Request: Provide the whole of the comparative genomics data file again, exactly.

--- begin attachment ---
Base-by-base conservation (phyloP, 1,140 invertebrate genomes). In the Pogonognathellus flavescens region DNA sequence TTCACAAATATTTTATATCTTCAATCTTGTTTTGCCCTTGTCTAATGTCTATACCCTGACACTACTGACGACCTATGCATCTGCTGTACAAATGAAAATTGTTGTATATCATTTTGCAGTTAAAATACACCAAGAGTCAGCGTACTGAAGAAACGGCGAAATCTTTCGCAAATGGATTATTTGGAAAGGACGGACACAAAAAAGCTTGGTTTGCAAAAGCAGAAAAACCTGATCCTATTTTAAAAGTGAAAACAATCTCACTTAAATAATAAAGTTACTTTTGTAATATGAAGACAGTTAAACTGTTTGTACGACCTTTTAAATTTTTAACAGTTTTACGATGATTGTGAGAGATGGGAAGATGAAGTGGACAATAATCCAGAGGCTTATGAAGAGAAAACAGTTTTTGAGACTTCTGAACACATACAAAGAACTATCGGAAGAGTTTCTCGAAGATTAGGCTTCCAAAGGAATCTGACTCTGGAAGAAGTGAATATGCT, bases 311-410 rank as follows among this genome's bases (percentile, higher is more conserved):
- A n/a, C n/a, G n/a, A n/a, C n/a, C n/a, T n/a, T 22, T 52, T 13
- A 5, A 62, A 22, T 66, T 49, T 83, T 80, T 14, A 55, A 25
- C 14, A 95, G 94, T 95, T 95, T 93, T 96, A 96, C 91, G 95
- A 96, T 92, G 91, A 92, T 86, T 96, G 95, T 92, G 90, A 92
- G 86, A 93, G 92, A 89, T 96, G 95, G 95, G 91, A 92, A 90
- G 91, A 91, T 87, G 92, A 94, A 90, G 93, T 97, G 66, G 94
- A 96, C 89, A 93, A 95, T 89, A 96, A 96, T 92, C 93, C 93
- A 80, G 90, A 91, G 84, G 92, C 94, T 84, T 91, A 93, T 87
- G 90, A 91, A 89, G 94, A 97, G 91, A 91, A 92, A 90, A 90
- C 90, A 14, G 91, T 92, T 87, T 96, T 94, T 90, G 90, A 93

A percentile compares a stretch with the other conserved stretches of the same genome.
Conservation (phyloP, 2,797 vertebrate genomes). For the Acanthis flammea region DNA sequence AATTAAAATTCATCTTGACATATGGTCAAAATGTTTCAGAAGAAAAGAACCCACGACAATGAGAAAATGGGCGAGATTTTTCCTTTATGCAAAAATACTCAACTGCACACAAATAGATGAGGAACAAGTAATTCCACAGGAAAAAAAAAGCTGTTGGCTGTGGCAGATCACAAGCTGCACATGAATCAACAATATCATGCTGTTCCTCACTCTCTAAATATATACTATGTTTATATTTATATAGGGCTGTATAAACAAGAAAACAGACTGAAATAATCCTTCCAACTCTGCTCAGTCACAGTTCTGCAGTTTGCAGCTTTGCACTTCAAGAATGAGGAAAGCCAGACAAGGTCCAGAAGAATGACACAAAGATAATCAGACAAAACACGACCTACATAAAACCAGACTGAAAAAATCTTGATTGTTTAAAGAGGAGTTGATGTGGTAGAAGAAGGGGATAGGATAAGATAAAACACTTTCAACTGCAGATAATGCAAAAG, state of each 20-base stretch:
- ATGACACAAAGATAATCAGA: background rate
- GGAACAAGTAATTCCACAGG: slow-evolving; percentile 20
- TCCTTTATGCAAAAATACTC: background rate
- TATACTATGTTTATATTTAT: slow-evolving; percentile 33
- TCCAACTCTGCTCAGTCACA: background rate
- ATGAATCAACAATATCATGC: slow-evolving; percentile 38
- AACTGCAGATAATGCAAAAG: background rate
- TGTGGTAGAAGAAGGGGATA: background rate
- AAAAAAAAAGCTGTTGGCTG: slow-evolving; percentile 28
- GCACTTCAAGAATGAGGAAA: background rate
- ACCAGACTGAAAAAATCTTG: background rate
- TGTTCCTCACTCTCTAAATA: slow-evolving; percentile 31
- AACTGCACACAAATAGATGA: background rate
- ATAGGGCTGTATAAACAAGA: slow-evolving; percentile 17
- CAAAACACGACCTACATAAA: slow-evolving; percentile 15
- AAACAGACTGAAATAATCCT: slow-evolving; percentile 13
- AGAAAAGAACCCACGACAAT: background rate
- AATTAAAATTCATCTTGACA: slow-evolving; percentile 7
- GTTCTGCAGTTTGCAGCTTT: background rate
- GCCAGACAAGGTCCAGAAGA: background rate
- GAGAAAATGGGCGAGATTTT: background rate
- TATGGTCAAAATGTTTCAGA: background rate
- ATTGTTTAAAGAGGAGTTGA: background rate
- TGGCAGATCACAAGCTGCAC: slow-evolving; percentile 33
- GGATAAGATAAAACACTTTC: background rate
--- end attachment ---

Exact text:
Base-by-base conservation (phyloP, 1,140 invertebrate genomes). In the Pogonognathellus flavescens region DNA sequence TTCACAAATATTTTATATCTTCAATCTTGTTTTGCCCTTGTCTAATGTCTATACCCTGACACTACTGACGACCTATGCATCTGCTGTACAAATGAAAATTGTTGTATATCATTTTGCAGTTAAAATACACCAAGAGTCAGCGTACTGAAGAAACGGCGAAATCTTTCGCAAATGGATTATTTGGAAAGGACGGACACAAAAAAGCTTGGTTTGCAAAAGCAGAAAAACCTGATCCTATTTTAAAAGTGAAAACAATCTCACTTAAATAATAAAGTTACTTTTGTAATATGAAGACAGTTAAACTGTTTGTACGACCTTTTAAATTTTTAACAGTTTTACGATGATTGTGAGAGATGGGAAGATGAAGTGGACAATAATCCAGAGGCTTATGAAGAGAAAACAGTTTTTGAGACTTCTGAACACATACAAAGAACTATCGGAAGAGTTTCTCGAAGATTAGGCTTCCAAAGGAATCTGACTCTGGAAGAAGTGAATATGCT, bases 311-410 rank as follows among this genome's bases (percentile, higher is more conserved):
- A n/a, C n/a, G n/a, A n/a, C n/a, C n/a, T n/a, T 22, T 52, T 13
- A 5, A 62, A 22, T 66, T 49, T 83, T 80, T 14, A 55, A 25
- C 14, A 95, G 94, T 95, T 95, T 93, T 96, A 96, C 91, G 95
- A 96, T 92, G 91, A 92, T 86, T 96, G 95, T 92, G 90, A 92
- G 86, A 93, G 92, A 89, T 96, G 95, G 95, G 91, A 92, A 90
- G 91, A 91, T 87, G 92, A 94, A 90, G 93, T 97, G 66, G 94
- A 96, C 89, A 93, A 95, T 89, A 96, A 96, T 92, C 93, C 93
- A 80, G 90, A 91, G 84, G 92, C 94, T 84, T 91, A 93, T 87
- G 90, A 91, A 89, G 94, A 97, G 91, A 91, A 92, A 90, A 90
- C 90, A 14, G 91, T 92, T 87, T 96, T 94, T 90, G 90, A 93

A percentile compares a stretch with the other conserved stretches of the same genome.
Conservation (phyloP, 2,797 vertebrate genomes). For the Acanthis flammea region DNA sequence AATTAAAATTCATCTTGACATATGGTCAAAATGTTTCAGAAGAAAAGAACCCACGACAATGAGAAAATGGGCGAGATTTTTCCTTTATGCAAAAATACTCAACTGCACACAAATAGATGAGGAACAAGTAATTCCACAGGAAAAAAAAAGCTGTTGGCTGTGGCAGATCACAAGCTGCACATGAATCAACAATATCATGCTGTTCCTCACTCTCTAAATATATACTATGTTTATATTTATATAGGGCTGTATAAACAAGAAAACAGACTGAAATAATCCTTCCAACTCTGCTCAGTCACAGTTCTGCAGTTTGCAGCTTTGCACTTCAAGAATGAGGAAAGCCAGACAAGGTCCAGAAGAATGACACAAAGATAATCAGACAAAACACGACCTACATAAAACCAGACTGAAAAAATCTTGATTGTTTAAAGAGGAGTTGATGTGGTAGAAGAAGGGGATAGGATAAGATAAAACACTTTCAACTGCAGATAATGCAAAAG, state of each 20-base stretch:
- ATGACACAAAGATAATCAGA: background rate
- GGAACAAGTAATTCCACAGG: slow-evolving; percentile 20
- TCCTTTATGCAAAAATACTC: background rate
- TATACTATGTTTATATTTAT: slow-evolving; percentile 33
- TCCAACTCTGCTCAGTCACA: background rate
- ATGAATCAACAATATCATGC: slow-evolving; percentile 38
- AACTGCAGATAATGCAAAAG: background rate
- TGTGGTAGAAGAAGGGGATA: background rate
- AAAAAAAAAGCTGTTGGCTG: slow-evolving; percentile 28
- GCACTTCAAGAATGAGGAAA: background rate
- ACCAGACTGAAAAAATCTTG: background rate
- TGTTCCTCACTCTCTAAATA: slow-evolving; percentile 31
- AACTGCACACAAATAGATGA: background rate
- ATAGGGCTGTATAAACAAGA: slow-evolving; percentile 17
- CAAAACACGACCTACATAAA: slow-evolving; percentile 15
- AAACAGACTGAAATAATCCT: slow-evolving; percentile 13
- AGAAAAGAACCCACGACAAT: background rate
- AATTAAAATTCATCTTGACA: slow-evolving; percentile 7
- GTTCTGCAGTTTGCAGCTTT: background rate
- GCCAGACAAGGTCCAGAAGA: background rate
- GAGAAAATGGGCGAGATTTT: background rate
- TATGGTCAAAATGTTTCAGA: background rate
- ATTGTTTAAAGAGGAGTTGA: background rate
- TGGCAGATCACAAGCTGCAC: slow-evolving; percentile 33
- GGATAAGATAAAACACTTTC: background rate